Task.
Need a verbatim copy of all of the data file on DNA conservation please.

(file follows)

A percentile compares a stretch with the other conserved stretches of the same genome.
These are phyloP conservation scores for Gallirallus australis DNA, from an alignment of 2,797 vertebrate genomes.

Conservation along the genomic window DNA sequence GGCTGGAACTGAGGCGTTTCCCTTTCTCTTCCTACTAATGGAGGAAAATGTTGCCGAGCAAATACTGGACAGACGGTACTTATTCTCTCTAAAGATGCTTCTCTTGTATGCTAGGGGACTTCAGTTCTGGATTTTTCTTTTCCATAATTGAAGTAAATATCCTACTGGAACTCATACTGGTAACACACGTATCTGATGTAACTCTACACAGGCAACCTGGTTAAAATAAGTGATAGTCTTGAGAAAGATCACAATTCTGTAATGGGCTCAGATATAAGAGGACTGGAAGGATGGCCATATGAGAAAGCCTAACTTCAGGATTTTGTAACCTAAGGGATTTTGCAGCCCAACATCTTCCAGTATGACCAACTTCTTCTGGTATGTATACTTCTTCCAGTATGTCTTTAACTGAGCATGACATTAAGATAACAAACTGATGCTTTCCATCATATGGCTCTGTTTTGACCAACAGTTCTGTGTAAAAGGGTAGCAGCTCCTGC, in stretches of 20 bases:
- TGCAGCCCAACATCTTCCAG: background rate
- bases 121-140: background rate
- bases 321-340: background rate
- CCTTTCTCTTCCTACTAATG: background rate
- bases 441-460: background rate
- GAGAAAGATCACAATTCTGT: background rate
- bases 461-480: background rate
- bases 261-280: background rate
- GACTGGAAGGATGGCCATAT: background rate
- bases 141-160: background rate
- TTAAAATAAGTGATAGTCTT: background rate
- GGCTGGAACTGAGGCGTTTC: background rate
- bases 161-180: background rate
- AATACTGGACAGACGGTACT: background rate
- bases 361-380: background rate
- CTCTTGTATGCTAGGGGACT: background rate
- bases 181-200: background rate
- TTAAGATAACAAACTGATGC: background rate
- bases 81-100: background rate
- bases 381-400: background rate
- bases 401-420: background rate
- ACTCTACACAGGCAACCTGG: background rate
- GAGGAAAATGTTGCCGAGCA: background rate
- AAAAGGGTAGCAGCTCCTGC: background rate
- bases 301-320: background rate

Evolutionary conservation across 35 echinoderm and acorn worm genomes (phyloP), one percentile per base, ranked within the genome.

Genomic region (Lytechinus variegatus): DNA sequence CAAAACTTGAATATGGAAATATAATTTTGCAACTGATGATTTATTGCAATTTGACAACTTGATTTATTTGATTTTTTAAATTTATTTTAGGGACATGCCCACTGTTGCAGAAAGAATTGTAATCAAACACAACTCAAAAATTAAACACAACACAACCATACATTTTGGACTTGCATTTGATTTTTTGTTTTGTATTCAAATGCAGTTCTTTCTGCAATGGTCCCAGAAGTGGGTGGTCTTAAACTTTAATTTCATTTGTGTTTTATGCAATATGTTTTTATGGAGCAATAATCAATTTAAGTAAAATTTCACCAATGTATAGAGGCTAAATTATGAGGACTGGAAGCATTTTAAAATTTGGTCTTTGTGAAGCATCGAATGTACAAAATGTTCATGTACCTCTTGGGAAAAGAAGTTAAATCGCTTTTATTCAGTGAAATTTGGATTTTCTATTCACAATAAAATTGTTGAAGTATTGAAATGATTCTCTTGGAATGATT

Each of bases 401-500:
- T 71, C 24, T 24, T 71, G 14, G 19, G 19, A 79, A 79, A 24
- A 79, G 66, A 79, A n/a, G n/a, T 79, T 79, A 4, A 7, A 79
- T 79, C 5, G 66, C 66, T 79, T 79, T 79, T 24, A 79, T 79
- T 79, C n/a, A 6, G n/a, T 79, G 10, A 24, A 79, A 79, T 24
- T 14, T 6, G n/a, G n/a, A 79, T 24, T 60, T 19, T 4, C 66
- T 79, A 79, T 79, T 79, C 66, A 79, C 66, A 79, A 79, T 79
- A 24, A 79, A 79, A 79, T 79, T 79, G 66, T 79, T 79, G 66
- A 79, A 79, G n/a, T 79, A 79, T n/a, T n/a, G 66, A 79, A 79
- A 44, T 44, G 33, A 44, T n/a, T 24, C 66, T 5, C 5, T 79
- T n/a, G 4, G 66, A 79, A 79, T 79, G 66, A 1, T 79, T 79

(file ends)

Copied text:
A percentile compares a stretch with the other conserved stretches of the same genome.
These are phyloP conservation scores for Gallirallus australis DNA, from an alignment of 2,797 vertebrate genomes.

Conservation along the genomic window DNA sequence GGCTGGAACTGAGGCGTTTCCCTTTCTCTTCCTACTAATGGAGGAAAATGTTGCCGAGCAAATACTGGACAGACGGTACTTATTCTCTCTAAAGATGCTTCTCTTGTATGCTAGGGGACTTCAGTTCTGGATTTTTCTTTTCCATAATTGAAGTAAATATCCTACTGGAACTCATACTGGTAACACACGTATCTGATGTAACTCTACACAGGCAACCTGGTTAAAATAAGTGATAGTCTTGAGAAAGATCACAATTCTGTAATGGGCTCAGATATAAGAGGACTGGAAGGATGGCCATATGAGAAAGCCTAACTTCAGGATTTTGTAACCTAAGGGATTTTGCAGCCCAACATCTTCCAGTATGACCAACTTCTTCTGGTATGTATACTTCTTCCAGTATGTCTTTAACTGAGCATGACATTAAGATAACAAACTGATGCTTTCCATCATATGGCTCTGTTTTGACCAACAGTTCTGTGTAAAAGGGTAGCAGCTCCTGC, in stretches of 20 bases:
- TGCAGCCCAACATCTTCCAG: background rate
- bases 121-140: background rate
- bases 321-340: background rate
- CCTTTCTCTTCCTACTAATG: background rate
- bases 441-460: background rate
- GAGAAAGATCACAATTCTGT: background rate
- bases 461-480: background rate
- bases 261-280: background rate
- GACTGGAAGGATGGCCATAT: background rate
- bases 141-160: background rate
- TTAAAATAAGTGATAGTCTT: background rate
- GGCTGGAACTGAGGCGTTTC: background rate
- bases 161-180: background rate
- AATACTGGACAGACGGTACT: background rate
- bases 361-380: background rate
- CTCTTGTATGCTAGGGGACT: background rate
- bases 181-200: background rate
- TTAAGATAACAAACTGATGC: background rate
- bases 81-100: background rate
- bases 381-400: background rate
- bases 401-420: background rate
- ACTCTACACAGGCAACCTGG: background rate
- GAGGAAAATGTTGCCGAGCA: background rate
- AAAAGGGTAGCAGCTCCTGC: background rate
- bases 301-320: background rate

Evolutionary conservation across 35 echinoderm and acorn worm genomes (phyloP), one percentile per base, ranked within the genome.

Genomic region (Lytechinus variegatus): DNA sequence CAAAACTTGAATATGGAAATATAATTTTGCAACTGATGATTTATTGCAATTTGACAACTTGATTTATTTGATTTTTTAAATTTATTTTAGGGACATGCCCACTGTTGCAGAAAGAATTGTAATCAAACACAACTCAAAAATTAAACACAACACAACCATACATTTTGGACTTGCATTTGATTTTTTGTTTTGTATTCAAATGCAGTTCTTTCTGCAATGGTCCCAGAAGTGGGTGGTCTTAAACTTTAATTTCATTTGTGTTTTATGCAATATGTTTTTATGGAGCAATAATCAATTTAAGTAAAATTTCACCAATGTATAGAGGCTAAATTATGAGGACTGGAAGCATTTTAAAATTTGGTCTTTGTGAAGCATCGAATGTACAAAATGTTCATGTACCTCTTGGGAAAAGAAGTTAAATCGCTTTTATTCAGTGAAATTTGGATTTTCTATTCACAATAAAATTGTTGAAGTATTGAAATGATTCTCTTGGAATGATT

Each of bases 401-500:
- T 71, C 24, T 24, T 71, G 14, G 19, G 19, A 79, A 79, A 24
- A 79, G 66, A 79, A n/a, G n/a, T 79, T 79, A 4, A 7, A 79
- T 79, C 5, G 66, C 66, T 79, T 79, T 79, T 24, A 79, T 79
- T 79, C n/a, A 6, G n/a, T 79, G 10, A 24, A 79, A 79, T 24
- T 14, T 6, G n/a, G n/a, A 79, T 24, T 60, T 19, T 4, C 66
- T 79, A 79, T 79, T 79, C 66, A 79, C 66, A 79, A 79, T 79
- A 24, A 79, A 79, A 79, T 79, T 79, G 66, T 79, T 79, G 66
- A 79, A 79, G n/a, T 79, A 79, T n/a, T n/a, G 66, A 79, A 79
- A 44, T 44, G 33, A 44, T n/a, T 24, C 66, T 5, C 5, T 79
- T n/a, G 4, G 66, A 79, A 79, T 79, G 66, A 1, T 79, T 79